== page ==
Cockenzie disappointment after decision

Monday February 25th 2019

Cockenzie

Written by Local Democracy Reporter, Marie Sharp

A lack of alternative plans has been blamed for a decision to allow a substation to be built on a coastal site which has been earmarked to bring more than 3,000 jobs to East Lothian.

Disappointment at the Scottish Government’s decision to allow offshore windfarm firm Inch Cape to build the substation on the former Cockenzie Power Station site has been expressed by local politicians and councillors.

However, in her submission on the proposal to Scottish Ministers, which was published for the first time on Friday, the Scottish Government Reporter pointed to a “lack of evidence” of any of the alternative proposals for the site.

And she said she remained in the dark over East Lothian Council’s failure to adopt a masterplan which was published on its behalf in November 2017 setting out a clear vision for the future of the 98 hectare site.

Scottish Ministers called in the application by Inch Cape, who want to bring energy from their offshore windfarm onto land at the site, earlier this year.

The move was announced as First Minister Nicola Sturgeon was visiting China where she met representatives of the Chinese State run Red Rock, which own Inch Cape.

The Reporter held a public inquiry into the planning application last year and heard submissions from Inch Cape, the local authority and Cockenzie and Port Seton Community Councils.

Inch Cape had argued that despite the Masterplan, drawn up after extensive public meetings about the future of the site, and documents produced by both community councils outlining their own aspirations for the land, their proposal was the ‘only credible plan on the table’.

And in her submission to Scottish Ministers, the Reporter agreed.

She said: ”It remains unclear to me why the council has failed to endorse the masterplan as a statement of council policy.

“There is reference to a number of port investors who have expressed interest in the site but neither the council nor any other party were able to provide evidence of this.

“The council’s submissions also allude to potential alternative uses and expressions of interest from other users. However no concrete evidence was produced in respect of any competing users.

“My conclusion is that there is currently no competing use for this site.”

Scottish Ministers approved the planning application on Friday after considering the Reporter’s findings which placed the national importance of the site, which is identified for energy renewal above local aspirations.

It also pointed out that the future of the site under national guidelines was always going to see the power station replaced with another building, adding: “The sort of energy related development envisaged by the National Planning Framework was unlikely ever to be small scale or diminuitive in appearance.”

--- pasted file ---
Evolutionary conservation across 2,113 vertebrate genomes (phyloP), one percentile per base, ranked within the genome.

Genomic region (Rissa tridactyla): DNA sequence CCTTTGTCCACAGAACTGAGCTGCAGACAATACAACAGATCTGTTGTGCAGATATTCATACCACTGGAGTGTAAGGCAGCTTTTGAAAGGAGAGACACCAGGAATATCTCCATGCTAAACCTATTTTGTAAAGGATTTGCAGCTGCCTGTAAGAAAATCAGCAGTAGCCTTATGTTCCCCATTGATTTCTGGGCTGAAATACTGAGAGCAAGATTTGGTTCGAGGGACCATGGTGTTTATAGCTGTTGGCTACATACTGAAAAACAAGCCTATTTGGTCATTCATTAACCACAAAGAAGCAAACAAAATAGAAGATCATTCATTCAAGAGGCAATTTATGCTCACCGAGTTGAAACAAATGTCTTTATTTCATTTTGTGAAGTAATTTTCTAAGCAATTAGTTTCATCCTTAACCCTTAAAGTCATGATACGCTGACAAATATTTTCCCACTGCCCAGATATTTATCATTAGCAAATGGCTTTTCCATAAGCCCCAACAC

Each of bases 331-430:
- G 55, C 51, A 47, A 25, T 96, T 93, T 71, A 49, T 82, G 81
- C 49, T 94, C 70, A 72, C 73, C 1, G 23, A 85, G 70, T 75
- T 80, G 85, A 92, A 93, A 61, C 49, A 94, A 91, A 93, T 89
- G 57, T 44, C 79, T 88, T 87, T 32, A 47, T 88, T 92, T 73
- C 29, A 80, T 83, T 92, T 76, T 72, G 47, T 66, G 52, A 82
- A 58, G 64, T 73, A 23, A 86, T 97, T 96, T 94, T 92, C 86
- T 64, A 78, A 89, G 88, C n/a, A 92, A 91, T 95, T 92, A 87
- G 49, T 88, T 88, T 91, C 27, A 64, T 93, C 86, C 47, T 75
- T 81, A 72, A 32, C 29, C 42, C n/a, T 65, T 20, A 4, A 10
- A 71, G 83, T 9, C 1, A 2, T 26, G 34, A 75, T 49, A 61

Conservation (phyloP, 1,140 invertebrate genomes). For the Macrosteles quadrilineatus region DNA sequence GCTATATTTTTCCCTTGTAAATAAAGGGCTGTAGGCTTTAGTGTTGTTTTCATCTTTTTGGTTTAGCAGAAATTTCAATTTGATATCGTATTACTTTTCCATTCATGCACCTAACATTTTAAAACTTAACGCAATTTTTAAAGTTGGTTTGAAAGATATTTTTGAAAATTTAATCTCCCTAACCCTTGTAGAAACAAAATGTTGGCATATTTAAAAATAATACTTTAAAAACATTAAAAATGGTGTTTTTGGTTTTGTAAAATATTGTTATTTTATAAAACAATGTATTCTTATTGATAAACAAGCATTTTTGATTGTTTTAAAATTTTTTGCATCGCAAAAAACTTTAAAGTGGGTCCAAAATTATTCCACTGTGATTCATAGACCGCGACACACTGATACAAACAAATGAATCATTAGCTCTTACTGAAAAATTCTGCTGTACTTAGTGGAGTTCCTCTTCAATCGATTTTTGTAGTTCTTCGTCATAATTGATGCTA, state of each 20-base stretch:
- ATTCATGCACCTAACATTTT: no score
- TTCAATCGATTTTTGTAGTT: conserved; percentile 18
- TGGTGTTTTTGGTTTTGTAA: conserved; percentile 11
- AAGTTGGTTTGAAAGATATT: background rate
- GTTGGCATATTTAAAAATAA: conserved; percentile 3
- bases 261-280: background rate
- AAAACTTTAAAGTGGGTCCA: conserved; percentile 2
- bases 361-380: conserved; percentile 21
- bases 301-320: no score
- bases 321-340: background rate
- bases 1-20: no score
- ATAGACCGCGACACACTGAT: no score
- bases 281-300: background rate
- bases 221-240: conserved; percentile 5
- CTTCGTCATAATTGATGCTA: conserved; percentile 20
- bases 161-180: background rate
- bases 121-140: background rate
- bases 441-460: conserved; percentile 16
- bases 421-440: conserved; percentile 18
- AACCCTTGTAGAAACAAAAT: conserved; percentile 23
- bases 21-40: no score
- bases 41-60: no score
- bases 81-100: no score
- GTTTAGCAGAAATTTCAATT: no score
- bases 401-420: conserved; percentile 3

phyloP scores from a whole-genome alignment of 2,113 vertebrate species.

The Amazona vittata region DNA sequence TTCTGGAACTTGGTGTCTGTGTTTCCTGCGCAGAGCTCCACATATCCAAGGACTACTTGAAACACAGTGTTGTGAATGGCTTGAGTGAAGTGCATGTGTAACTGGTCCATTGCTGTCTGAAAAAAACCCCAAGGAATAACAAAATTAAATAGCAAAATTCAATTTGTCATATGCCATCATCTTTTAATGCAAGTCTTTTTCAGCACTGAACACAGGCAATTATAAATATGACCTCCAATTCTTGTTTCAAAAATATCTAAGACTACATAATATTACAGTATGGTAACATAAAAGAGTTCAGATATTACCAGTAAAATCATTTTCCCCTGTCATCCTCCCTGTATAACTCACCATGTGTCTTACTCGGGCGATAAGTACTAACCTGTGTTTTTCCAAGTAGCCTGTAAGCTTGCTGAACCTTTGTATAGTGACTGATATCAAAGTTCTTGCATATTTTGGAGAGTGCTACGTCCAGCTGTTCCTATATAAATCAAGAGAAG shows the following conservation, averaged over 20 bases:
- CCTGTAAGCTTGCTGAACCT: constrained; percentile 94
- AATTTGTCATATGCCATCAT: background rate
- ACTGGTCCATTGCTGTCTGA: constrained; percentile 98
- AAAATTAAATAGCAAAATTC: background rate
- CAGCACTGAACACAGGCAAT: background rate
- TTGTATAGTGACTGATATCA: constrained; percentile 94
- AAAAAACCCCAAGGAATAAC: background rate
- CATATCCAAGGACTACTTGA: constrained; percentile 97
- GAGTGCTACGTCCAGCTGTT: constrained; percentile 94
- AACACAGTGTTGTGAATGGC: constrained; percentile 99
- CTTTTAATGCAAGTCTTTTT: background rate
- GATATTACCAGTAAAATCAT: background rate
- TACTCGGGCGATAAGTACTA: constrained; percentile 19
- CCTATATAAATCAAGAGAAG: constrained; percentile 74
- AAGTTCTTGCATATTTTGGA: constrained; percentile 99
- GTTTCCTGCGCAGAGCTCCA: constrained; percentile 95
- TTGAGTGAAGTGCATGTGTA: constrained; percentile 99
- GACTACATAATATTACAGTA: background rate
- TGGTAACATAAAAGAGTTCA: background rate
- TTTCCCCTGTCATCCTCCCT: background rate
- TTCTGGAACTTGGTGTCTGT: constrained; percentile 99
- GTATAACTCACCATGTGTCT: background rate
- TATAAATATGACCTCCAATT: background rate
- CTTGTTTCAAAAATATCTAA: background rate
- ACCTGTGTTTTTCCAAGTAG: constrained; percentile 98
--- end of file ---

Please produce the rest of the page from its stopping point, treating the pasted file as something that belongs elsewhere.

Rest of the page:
Councillor John McMillan, East Lothian Council’s cabinet spokesperson for economic development, said: ““We are hugely disappointed with this decision.

“We acquired the former Cockenzie Power Station site because we recognised its importance to local communities and its potential for economic development and jobs.

“We remain of the view that the substation does not need to be built as it is currently proposed, as this will diminish the ability to bring new jobs to the area.”

Iain Gray, East Lothian MSP, also expressed disappointment saying: ““This decision should never have been taken away from the local community. I think local people will be angry that a decision has been made by an SNP Government Minister that rides roughshod over local interests”

Councillor Lachlan Bruce, ward member for the Preston Seton Gosford area, said: “Losing this vital part of the Cockenzie site would have a damaging effect on the aim of creating jobs and is not the right course of action, particular when there are other areas of the site the substation easily could go.

“This whole situation has been a farcical from the moment the Scottish Government decided to call the application in taking it away from local decision makers.”

Ian Johnson, ICOL Project Manager, said: “The onshore planning consent is a key milestone in the ICOL project and will ensure the project can move forwards within the required timescales.”

“We look forward to continuing the positive work we have been doing with East Lothian Council and the local communities in order to finalise plans and agreements and ensure construction can begin on time in 2020.

“The project will act as a positive catalyst in the local area as it continues to go through a period of change following the closure of the power station.”

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